The Department of Justice has charged Chicago-based Federal Savings Bank Chairman and CEO Stephen Calk with financial institution bribery in his effort to obtain a role in President Donald Trump's administration.
Calk approved issuing millions of dollars in high-risk loans between July 2016 and January 2017 in exchange for assistance from Paul Manafort, who was chairman of Trump's presidential campaign and then was an informal adviser to the presidential transition team, to obtain a senior position in the then-incoming administration.
Calk, according to a press release by the U.S. Attorney's Office in the Southern District of New York, allegedly extended $16 million in loans to Manafort and presented a list of the government positions he desired, ranging from being the secretary of either the Treasury, Commerce or Defense departments to ambassadorships.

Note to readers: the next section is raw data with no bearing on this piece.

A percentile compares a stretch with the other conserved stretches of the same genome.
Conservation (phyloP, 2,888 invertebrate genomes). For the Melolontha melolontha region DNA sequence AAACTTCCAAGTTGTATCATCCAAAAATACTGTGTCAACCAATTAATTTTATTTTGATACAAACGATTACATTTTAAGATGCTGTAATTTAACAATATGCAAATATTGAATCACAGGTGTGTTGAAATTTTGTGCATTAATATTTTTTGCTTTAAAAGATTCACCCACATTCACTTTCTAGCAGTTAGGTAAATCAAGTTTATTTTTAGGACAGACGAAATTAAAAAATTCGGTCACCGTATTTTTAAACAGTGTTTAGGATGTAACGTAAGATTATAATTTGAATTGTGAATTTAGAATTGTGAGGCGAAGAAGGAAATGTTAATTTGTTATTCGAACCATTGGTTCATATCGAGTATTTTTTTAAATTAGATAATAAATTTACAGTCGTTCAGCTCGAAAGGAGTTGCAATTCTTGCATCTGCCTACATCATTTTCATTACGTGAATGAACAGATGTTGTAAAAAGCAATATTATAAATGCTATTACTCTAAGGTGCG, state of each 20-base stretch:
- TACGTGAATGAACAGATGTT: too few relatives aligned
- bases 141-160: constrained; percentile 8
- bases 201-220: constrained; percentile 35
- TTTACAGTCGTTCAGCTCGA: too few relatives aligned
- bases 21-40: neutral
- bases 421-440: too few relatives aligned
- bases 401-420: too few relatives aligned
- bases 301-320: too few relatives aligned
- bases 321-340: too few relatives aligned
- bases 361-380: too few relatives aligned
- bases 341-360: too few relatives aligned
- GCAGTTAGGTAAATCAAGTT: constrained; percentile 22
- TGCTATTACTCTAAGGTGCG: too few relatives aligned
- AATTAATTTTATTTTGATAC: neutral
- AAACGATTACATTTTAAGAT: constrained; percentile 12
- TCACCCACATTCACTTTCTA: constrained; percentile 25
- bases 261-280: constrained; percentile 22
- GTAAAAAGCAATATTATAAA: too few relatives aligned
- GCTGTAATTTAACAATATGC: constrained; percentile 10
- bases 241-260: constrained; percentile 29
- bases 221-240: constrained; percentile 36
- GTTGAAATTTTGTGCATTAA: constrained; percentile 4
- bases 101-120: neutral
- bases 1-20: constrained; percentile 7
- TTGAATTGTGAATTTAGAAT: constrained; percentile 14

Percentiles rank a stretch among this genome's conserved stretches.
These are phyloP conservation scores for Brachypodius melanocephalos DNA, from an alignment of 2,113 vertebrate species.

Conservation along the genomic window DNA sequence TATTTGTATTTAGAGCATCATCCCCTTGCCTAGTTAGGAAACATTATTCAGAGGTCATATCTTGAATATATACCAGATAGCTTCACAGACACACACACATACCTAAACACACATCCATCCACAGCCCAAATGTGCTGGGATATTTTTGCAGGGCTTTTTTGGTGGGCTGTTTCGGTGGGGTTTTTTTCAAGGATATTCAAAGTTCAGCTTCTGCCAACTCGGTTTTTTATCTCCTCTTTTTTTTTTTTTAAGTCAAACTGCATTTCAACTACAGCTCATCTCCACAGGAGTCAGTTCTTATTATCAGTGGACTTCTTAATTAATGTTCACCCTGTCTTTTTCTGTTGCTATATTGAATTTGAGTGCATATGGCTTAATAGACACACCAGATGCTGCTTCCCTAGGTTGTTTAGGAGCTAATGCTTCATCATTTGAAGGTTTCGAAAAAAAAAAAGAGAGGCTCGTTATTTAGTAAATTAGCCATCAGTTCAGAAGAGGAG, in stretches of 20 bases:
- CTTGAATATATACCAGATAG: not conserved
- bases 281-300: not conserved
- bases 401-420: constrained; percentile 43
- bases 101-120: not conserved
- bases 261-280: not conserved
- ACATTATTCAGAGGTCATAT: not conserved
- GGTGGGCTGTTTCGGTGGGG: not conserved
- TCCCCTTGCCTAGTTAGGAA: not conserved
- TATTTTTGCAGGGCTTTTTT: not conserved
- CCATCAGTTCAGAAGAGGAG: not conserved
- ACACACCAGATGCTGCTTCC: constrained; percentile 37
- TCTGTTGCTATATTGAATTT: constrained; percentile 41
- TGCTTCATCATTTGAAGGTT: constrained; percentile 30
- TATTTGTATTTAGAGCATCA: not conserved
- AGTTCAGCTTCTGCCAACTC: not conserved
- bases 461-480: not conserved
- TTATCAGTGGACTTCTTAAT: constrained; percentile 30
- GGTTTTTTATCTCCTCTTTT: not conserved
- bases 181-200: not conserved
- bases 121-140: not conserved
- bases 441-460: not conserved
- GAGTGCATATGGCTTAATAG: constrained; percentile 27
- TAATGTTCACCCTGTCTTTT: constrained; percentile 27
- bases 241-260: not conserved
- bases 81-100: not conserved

The complaint also alleged Calk knew of red flags when considering the loans, such as Manafort's history of defaulting on prior loan payments. In order to circumvent lending limits, Calk had the parent company acquire a portion of the loans from Federal Savings Bank.
Just after Calk and the bank's credit committee conditionally approved a $9.5 million loan, Manafort appointed him to an economic advisory committee affiliated with the Trump campaign. The borrower's efforts eventually led to Calk being interviewed for Under Secretary of the Army, but he was not hired, according to the complaint.
A former Federal Savings Bank executive testified in court in August 2018 that Calk was directly involved in approving loans to Manafort in exchange for a role in the Trump administration.
Federal Savings Bank is a subsidiary of National Bancorp Holdings Inc.